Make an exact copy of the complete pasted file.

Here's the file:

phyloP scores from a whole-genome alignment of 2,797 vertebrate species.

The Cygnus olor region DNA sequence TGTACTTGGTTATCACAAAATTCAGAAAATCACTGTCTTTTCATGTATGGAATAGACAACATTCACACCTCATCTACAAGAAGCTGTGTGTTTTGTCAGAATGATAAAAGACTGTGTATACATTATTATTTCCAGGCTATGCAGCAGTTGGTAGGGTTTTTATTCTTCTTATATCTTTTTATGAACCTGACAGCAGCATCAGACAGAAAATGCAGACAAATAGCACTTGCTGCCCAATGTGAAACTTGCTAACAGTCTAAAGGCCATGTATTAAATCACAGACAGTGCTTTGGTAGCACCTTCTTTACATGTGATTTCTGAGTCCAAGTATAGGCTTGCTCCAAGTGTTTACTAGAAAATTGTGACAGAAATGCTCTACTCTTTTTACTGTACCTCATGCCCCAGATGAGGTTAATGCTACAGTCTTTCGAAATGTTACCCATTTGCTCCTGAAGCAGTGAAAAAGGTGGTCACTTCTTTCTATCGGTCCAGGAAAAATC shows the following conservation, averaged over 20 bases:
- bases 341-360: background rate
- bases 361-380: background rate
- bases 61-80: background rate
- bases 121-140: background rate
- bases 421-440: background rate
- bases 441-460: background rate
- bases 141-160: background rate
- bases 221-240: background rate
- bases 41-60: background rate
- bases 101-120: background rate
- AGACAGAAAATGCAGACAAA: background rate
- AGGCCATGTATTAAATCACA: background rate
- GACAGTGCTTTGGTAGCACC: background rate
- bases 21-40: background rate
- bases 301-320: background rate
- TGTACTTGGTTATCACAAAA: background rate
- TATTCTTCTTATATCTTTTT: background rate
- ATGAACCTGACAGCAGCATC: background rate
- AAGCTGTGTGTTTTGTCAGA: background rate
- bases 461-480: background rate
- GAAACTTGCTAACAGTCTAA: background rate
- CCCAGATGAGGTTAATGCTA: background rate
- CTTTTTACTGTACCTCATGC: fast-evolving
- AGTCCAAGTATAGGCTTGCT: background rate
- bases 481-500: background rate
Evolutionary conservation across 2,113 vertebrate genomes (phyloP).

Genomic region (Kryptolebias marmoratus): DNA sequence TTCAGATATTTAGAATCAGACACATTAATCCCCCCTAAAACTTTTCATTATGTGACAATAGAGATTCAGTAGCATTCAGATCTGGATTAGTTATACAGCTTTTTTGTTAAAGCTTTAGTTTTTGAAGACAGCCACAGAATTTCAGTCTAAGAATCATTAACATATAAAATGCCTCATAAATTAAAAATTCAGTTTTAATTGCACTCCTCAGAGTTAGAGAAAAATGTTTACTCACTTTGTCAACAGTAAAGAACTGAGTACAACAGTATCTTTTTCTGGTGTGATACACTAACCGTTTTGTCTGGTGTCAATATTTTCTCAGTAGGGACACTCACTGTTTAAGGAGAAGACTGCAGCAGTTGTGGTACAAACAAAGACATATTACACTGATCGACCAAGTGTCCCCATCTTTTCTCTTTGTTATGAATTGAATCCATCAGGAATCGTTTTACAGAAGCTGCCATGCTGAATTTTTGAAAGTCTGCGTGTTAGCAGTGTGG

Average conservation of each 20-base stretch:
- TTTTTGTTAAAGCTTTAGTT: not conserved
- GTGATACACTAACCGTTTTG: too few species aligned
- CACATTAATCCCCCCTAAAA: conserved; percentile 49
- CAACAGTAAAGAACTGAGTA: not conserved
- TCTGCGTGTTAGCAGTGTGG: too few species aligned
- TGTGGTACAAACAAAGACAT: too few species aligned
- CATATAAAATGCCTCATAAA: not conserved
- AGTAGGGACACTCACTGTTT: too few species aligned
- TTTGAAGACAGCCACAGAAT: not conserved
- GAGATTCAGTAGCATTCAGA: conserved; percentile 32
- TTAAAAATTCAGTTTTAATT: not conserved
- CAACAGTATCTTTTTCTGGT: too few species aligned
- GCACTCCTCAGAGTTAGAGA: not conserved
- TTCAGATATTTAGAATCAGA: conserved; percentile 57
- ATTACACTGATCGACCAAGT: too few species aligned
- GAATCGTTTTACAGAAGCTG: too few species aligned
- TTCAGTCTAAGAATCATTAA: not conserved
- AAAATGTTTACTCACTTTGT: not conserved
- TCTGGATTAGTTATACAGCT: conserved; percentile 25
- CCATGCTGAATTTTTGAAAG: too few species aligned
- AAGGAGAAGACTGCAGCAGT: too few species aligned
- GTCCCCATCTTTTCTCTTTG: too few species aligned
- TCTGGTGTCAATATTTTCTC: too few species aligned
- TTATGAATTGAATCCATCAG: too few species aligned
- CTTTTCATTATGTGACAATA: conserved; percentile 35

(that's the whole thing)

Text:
phyloP scores from a whole-genome alignment of 2,797 vertebrate species.

The Cygnus olor region DNA sequence TGTACTTGGTTATCACAAAATTCAGAAAATCACTGTCTTTTCATGTATGGAATAGACAACATTCACACCTCATCTACAAGAAGCTGTGTGTTTTGTCAGAATGATAAAAGACTGTGTATACATTATTATTTCCAGGCTATGCAGCAGTTGGTAGGGTTTTTATTCTTCTTATATCTTTTTATGAACCTGACAGCAGCATCAGACAGAAAATGCAGACAAATAGCACTTGCTGCCCAATGTGAAACTTGCTAACAGTCTAAAGGCCATGTATTAAATCACAGACAGTGCTTTGGTAGCACCTTCTTTACATGTGATTTCTGAGTCCAAGTATAGGCTTGCTCCAAGTGTTTACTAGAAAATTGTGACAGAAATGCTCTACTCTTTTTACTGTACCTCATGCCCCAGATGAGGTTAATGCTACAGTCTTTCGAAATGTTACCCATTTGCTCCTGAAGCAGTGAAAAAGGTGGTCACTTCTTTCTATCGGTCCAGGAAAAATC shows the following conservation, averaged over 20 bases:
- bases 341-360: background rate
- bases 361-380: background rate
- bases 61-80: background rate
- bases 121-140: background rate
- bases 421-440: background rate
- bases 441-460: background rate
- bases 141-160: background rate
- bases 221-240: background rate
- bases 41-60: background rate
- bases 101-120: background rate
- AGACAGAAAATGCAGACAAA: background rate
- AGGCCATGTATTAAATCACA: background rate
- GACAGTGCTTTGGTAGCACC: background rate
- bases 21-40: background rate
- bases 301-320: background rate
- TGTACTTGGTTATCACAAAA: background rate
- TATTCTTCTTATATCTTTTT: background rate
- ATGAACCTGACAGCAGCATC: background rate
- AAGCTGTGTGTTTTGTCAGA: background rate
- bases 461-480: background rate
- GAAACTTGCTAACAGTCTAA: background rate
- CCCAGATGAGGTTAATGCTA: background rate
- CTTTTTACTGTACCTCATGC: fast-evolving
- AGTCCAAGTATAGGCTTGCT: background rate
- bases 481-500: background rate
Evolutionary conservation across 2,113 vertebrate genomes (phyloP).

Genomic region (Kryptolebias marmoratus): DNA sequence TTCAGATATTTAGAATCAGACACATTAATCCCCCCTAAAACTTTTCATTATGTGACAATAGAGATTCAGTAGCATTCAGATCTGGATTAGTTATACAGCTTTTTTGTTAAAGCTTTAGTTTTTGAAGACAGCCACAGAATTTCAGTCTAAGAATCATTAACATATAAAATGCCTCATAAATTAAAAATTCAGTTTTAATTGCACTCCTCAGAGTTAGAGAAAAATGTTTACTCACTTTGTCAACAGTAAAGAACTGAGTACAACAGTATCTTTTTCTGGTGTGATACACTAACCGTTTTGTCTGGTGTCAATATTTTCTCAGTAGGGACACTCACTGTTTAAGGAGAAGACTGCAGCAGTTGTGGTACAAACAAAGACATATTACACTGATCGACCAAGTGTCCCCATCTTTTCTCTTTGTTATGAATTGAATCCATCAGGAATCGTTTTACAGAAGCTGCCATGCTGAATTTTTGAAAGTCTGCGTGTTAGCAGTGTGG

Average conservation of each 20-base stretch:
- TTTTTGTTAAAGCTTTAGTT: not conserved
- GTGATACACTAACCGTTTTG: too few species aligned
- CACATTAATCCCCCCTAAAA: conserved; percentile 49
- CAACAGTAAAGAACTGAGTA: not conserved
- TCTGCGTGTTAGCAGTGTGG: too few species aligned
- TGTGGTACAAACAAAGACAT: too few species aligned
- CATATAAAATGCCTCATAAA: not conserved
- AGTAGGGACACTCACTGTTT: too few species aligned
- TTTGAAGACAGCCACAGAAT: not conserved
- GAGATTCAGTAGCATTCAGA: conserved; percentile 32
- TTAAAAATTCAGTTTTAATT: not conserved
- CAACAGTATCTTTTTCTGGT: too few species aligned
- GCACTCCTCAGAGTTAGAGA: not conserved
- TTCAGATATTTAGAATCAGA: conserved; percentile 57
- ATTACACTGATCGACCAAGT: too few species aligned
- GAATCGTTTTACAGAAGCTG: too few species aligned
- TTCAGTCTAAGAATCATTAA: not conserved
- AAAATGTTTACTCACTTTGT: not conserved
- TCTGGATTAGTTATACAGCT: conserved; percentile 25
- CCATGCTGAATTTTTGAAAG: too few species aligned
- AAGGAGAAGACTGCAGCAGT: too few species aligned
- GTCCCCATCTTTTCTCTTTG: too few species aligned
- TCTGGTGTCAATATTTTCTC: too few species aligned
- TTATGAATTGAATCCATCAG: too few species aligned
- CTTTTCATTATGTGACAATA: conserved; percentile 35